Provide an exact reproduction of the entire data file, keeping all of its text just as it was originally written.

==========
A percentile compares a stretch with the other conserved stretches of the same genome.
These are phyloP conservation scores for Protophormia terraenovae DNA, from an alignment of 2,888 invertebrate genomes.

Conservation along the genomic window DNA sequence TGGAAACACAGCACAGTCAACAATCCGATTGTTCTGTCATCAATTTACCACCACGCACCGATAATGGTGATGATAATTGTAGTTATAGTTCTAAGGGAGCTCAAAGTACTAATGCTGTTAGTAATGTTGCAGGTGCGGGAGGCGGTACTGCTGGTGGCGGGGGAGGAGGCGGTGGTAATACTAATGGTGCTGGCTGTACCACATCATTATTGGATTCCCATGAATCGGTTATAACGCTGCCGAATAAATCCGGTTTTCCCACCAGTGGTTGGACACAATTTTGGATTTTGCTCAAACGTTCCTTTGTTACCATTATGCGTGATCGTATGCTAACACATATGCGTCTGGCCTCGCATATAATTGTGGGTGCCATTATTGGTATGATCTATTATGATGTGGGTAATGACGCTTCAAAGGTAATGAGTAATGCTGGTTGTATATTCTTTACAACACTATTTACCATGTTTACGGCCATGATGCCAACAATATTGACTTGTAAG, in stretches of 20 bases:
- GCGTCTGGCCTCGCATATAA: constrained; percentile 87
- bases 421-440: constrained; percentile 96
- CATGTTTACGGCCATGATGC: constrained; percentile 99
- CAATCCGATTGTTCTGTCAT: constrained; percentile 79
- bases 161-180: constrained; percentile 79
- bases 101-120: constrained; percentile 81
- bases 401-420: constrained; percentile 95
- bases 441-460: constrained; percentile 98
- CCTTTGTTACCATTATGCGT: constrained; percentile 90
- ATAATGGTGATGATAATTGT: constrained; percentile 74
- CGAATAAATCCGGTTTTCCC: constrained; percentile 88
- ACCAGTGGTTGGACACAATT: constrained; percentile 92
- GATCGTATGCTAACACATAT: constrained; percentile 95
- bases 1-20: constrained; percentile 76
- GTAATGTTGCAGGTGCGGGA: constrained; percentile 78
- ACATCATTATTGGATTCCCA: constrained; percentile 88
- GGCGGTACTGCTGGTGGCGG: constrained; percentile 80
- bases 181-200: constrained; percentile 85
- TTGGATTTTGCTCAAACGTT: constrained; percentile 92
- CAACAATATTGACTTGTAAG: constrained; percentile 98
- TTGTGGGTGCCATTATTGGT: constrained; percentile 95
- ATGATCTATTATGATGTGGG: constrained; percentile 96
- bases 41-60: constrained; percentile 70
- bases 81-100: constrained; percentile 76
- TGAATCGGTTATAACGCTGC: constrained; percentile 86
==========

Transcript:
A percentile compares a stretch with the other conserved stretches of the same genome.
These are phyloP conservation scores for Protophormia terraenovae DNA, from an alignment of 2,888 invertebrate genomes.

Conservation along the genomic window DNA sequence TGGAAACACAGCACAGTCAACAATCCGATTGTTCTGTCATCAATTTACCACCACGCACCGATAATGGTGATGATAATTGTAGTTATAGTTCTAAGGGAGCTCAAAGTACTAATGCTGTTAGTAATGTTGCAGGTGCGGGAGGCGGTACTGCTGGTGGCGGGGGAGGAGGCGGTGGTAATACTAATGGTGCTGGCTGTACCACATCATTATTGGATTCCCATGAATCGGTTATAACGCTGCCGAATAAATCCGGTTTTCCCACCAGTGGTTGGACACAATTTTGGATTTTGCTCAAACGTTCCTTTGTTACCATTATGCGTGATCGTATGCTAACACATATGCGTCTGGCCTCGCATATAATTGTGGGTGCCATTATTGGTATGATCTATTATGATGTGGGTAATGACGCTTCAAAGGTAATGAGTAATGCTGGTTGTATATTCTTTACAACACTATTTACCATGTTTACGGCCATGATGCCAACAATATTGACTTGTAAG, in stretches of 20 bases:
- GCGTCTGGCCTCGCATATAA: constrained; percentile 87
- bases 421-440: constrained; percentile 96
- CATGTTTACGGCCATGATGC: constrained; percentile 99
- CAATCCGATTGTTCTGTCAT: constrained; percentile 79
- bases 161-180: constrained; percentile 79
- bases 101-120: constrained; percentile 81
- bases 401-420: constrained; percentile 95
- bases 441-460: constrained; percentile 98
- CCTTTGTTACCATTATGCGT: constrained; percentile 90
- ATAATGGTGATGATAATTGT: constrained; percentile 74
- CGAATAAATCCGGTTTTCCC: constrained; percentile 88
- ACCAGTGGTTGGACACAATT: constrained; percentile 92
- GATCGTATGCTAACACATAT: constrained; percentile 95
- bases 1-20: constrained; percentile 76
- GTAATGTTGCAGGTGCGGGA: constrained; percentile 78
- ACATCATTATTGGATTCCCA: constrained; percentile 88
- GGCGGTACTGCTGGTGGCGG: constrained; percentile 80
- bases 181-200: constrained; percentile 85
- TTGGATTTTGCTCAAACGTT: constrained; percentile 92
- CAACAATATTGACTTGTAAG: constrained; percentile 98
- TTGTGGGTGCCATTATTGGT: constrained; percentile 95
- ATGATCTATTATGATGTGGG: constrained; percentile 96
- bases 41-60: constrained; percentile 70
- bases 81-100: constrained; percentile 76
- TGAATCGGTTATAACGCTGC: constrained; percentile 86